The Edge Effects editorial board brings you a handful of recommendations based on the most interesting stuff that’s come across our desks, screens, and speakers over the last month (or so). From books and articles, to podcasts, music, and film, we’ll keep you on the edge.
At the recent Tales from Planet Earth festival, the film Angel Azul highlighted the stunning work of underwater sculptor Jason deCaires Taylor (also featured in a previous Edge Effects post by Rob Nixon). Taylor’s art is both haunting and hopeful—even as his human figures submerged underwater carry messages of anthropogenic environmental change, they serve as artificial reefs that provide habitat for tropical species and lure tourists away from more ecologically sensitive locations. This month, I recommend browsing Taylor’s images of his incredibly beautiful installations.
Beauty isn’t a word that normally comes to mind when conjuring industrial landscapes. And yet the vibrancy and textures of these landscapes can be magnetic, forcing us to confront the cognitive dissonance in an iridescent pool of toxic waste or the webbed canals of a water treatment plant. Orion Magazine explores this tension in both photo and prose with its recent piece “Water Maze” by Craig Childs and D. Bryon Darby. It pairs well with this essay by environmental journalist Sarah Gilman on her encounter with with the Berkeley Pit in Butte, Montana.
Many of you know the environmental writer Rebecca Solnit for her astonishing California history, River of Shadows, or her elegy to walking, Wanderlust. This month, the San Francisco writer is at it again: in a pithy, pitch-perfect essay for Harper’s October issue, Solnit asks “the mother of all questions.” Why do so many people insist that they know the right way for a woman to live? “We talk about open questions, but there are closed questions, too, questions to which there is only one right answer, at least as far as the interrogator is concerned.” I’m not alone when I urge that Solnit’s piece remains as satisfying as it is provocative.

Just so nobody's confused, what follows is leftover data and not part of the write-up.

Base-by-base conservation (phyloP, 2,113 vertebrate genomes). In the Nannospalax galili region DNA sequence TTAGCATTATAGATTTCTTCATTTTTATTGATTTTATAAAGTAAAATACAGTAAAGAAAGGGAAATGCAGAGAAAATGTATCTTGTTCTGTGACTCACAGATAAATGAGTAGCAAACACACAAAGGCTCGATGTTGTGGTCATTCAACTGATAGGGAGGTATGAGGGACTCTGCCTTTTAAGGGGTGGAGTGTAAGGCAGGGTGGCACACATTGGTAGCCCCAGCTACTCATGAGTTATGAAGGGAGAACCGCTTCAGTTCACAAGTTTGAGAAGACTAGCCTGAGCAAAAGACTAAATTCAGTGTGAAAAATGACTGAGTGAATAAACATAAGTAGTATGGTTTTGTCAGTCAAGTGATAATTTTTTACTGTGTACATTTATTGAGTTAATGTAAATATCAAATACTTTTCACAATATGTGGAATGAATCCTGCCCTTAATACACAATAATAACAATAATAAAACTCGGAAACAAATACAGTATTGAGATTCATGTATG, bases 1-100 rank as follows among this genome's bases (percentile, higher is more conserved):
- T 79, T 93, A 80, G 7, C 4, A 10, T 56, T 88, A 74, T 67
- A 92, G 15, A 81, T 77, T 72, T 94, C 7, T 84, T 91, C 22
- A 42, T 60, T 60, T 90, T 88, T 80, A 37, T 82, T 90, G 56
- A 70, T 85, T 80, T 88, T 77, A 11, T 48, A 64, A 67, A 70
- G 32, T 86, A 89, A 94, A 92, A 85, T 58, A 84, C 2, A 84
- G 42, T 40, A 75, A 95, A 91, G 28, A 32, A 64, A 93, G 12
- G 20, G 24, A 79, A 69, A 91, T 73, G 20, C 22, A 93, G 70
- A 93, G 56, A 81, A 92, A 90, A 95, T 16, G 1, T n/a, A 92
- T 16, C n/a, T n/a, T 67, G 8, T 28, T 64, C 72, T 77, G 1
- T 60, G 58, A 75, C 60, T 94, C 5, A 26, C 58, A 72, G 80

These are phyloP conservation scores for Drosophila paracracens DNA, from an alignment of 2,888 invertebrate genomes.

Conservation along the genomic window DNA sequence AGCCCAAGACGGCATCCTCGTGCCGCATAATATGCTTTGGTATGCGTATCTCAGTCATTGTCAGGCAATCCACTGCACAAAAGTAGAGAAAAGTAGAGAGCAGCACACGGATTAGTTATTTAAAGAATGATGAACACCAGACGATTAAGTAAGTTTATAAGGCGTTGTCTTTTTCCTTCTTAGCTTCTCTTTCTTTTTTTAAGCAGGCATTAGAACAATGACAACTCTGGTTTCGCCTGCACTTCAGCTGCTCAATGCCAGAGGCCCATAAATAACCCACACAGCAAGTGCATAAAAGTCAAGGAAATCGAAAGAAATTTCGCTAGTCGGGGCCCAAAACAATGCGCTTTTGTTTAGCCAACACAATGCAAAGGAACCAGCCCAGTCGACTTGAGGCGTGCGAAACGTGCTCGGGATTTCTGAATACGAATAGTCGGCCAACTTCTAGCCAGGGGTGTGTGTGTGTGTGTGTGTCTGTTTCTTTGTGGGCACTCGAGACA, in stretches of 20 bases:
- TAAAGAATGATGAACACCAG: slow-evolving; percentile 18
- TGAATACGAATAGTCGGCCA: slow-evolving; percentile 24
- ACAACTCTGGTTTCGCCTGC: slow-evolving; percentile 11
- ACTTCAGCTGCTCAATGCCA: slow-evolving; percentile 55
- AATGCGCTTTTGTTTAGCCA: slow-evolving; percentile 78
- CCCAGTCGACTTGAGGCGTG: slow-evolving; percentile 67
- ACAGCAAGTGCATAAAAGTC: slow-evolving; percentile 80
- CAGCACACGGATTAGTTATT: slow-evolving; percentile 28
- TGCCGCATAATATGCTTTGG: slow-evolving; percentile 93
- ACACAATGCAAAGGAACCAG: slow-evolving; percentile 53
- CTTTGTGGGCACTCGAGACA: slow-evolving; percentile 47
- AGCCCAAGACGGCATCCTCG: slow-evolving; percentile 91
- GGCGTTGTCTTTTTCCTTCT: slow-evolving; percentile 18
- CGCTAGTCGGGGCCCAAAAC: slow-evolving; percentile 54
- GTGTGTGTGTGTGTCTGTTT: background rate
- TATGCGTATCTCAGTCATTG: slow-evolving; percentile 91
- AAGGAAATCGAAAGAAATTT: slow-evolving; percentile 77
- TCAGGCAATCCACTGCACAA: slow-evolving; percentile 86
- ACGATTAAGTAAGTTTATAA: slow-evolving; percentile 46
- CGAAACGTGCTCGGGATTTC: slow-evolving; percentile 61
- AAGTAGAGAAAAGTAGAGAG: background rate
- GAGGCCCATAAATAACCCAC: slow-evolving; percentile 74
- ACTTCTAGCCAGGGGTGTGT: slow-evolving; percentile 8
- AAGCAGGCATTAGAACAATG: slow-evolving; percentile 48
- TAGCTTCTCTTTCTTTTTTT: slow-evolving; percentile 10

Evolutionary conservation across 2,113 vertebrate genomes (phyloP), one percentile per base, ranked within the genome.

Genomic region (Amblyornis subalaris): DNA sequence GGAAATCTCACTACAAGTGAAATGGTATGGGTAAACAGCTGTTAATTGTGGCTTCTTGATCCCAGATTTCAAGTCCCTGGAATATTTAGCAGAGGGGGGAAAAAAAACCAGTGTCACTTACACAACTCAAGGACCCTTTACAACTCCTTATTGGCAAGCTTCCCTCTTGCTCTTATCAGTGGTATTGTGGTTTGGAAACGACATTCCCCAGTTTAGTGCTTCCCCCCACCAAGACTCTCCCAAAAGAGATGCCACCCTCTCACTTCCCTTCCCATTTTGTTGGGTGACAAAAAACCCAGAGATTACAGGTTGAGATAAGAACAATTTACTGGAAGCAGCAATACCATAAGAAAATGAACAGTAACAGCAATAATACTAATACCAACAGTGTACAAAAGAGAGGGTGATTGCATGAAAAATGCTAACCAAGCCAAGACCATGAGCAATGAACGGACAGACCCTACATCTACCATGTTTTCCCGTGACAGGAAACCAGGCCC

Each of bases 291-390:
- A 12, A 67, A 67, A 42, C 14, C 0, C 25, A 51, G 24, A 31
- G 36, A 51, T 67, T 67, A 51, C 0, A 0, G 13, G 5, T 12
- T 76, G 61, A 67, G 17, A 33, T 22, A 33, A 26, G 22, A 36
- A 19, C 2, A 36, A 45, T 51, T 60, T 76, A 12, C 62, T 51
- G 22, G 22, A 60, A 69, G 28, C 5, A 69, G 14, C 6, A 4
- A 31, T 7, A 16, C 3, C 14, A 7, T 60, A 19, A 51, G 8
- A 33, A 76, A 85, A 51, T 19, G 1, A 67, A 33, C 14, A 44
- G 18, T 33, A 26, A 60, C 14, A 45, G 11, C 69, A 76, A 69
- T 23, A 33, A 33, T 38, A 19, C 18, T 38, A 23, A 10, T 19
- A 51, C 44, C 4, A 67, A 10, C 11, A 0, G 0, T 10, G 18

One of the things that keeps the environmental humanities interesting and fresh is the focus on interdisciplinary research. Such research isn’t easy to do well; when literary critics began to play fast and loose with ecological metaphors in the late ’90s and early 2000s, for instance, they were smacked down in Dana Phillips’ acerbic but necessary book, The Truth of Ecology. So I share this article from Quanta Magazine with the caveat that I don’t yet know what to do with it. But I am fascinated by its central concept, “critical slowing down.” Critical slowing down is a theory of what happens in complex systems, from ecosystems to emotional moods, as they near tipping points. Essentially, the resilience of a system to disruptions becomes more precarious as a tipping point is approached. This has potential implications for how we can predict and prevent various environmental disasters, but I’m also curious whether it’s visible in literature. Do we see critical slowing down as fictional characters near crises, for instance? And what would it mean if we did?
“Bioart” is a thing. The authors of a recent paper describe it as the creative use of molecular biology to both enhance scientific practice and reflect on biotechnology’s social implications, all while blurring disciplinary and experiential boundaries between art and the life sciences. One example they point to is Brandon Ballengée’s evocative images of deformed frogs, in which he chemically stains the amphibians to open up new views into the animal—not to haunt the viewer, but to produce empathy. Yet bioart is hardly a new thing. Alexander Fleming—the biologist who discovered penicillin in 1928—made paintings by inoculating lab plates with different microbes (bacteria and fungi) that were differently pigmented. And so, what’s the environmental history of non-human life employed as art?
Have you ever walked down the street and wondered about the lives of the people you see? Who is that man in the window? What is the woman on the stoop thinking? With One Block, an amazing digital storytelling project by New York Magazine, you can learn the personal stories of 62 residents of a single block in Brooklyn’s Bed-Stuy neighborhood. This isn’t merely about fulfilling curiosity, but about telling the story of neighborhood change through collective daily experience. The block, once entirely white, then entirely black after redlining in the 1940s, is in the midst of gentrification; home prices have nearly doubled in the last five years as more and more white residents move to the historic brownstones. Take some time with the old and new neighbors of MacDonough street, and come away with a greater understanding of this city’s changing urban geography.
Kaitlin Stack Whitney
My pick this month is the film The Maker, by journalist Ben Mauk. He’s a writer from Baltimore currently living in Berlin. It has everything you (or at least I) could want: cloud seeding, climate change, and revenge. The short is his first foray into the medium. You can watch it yourself below—and read more of his writing here.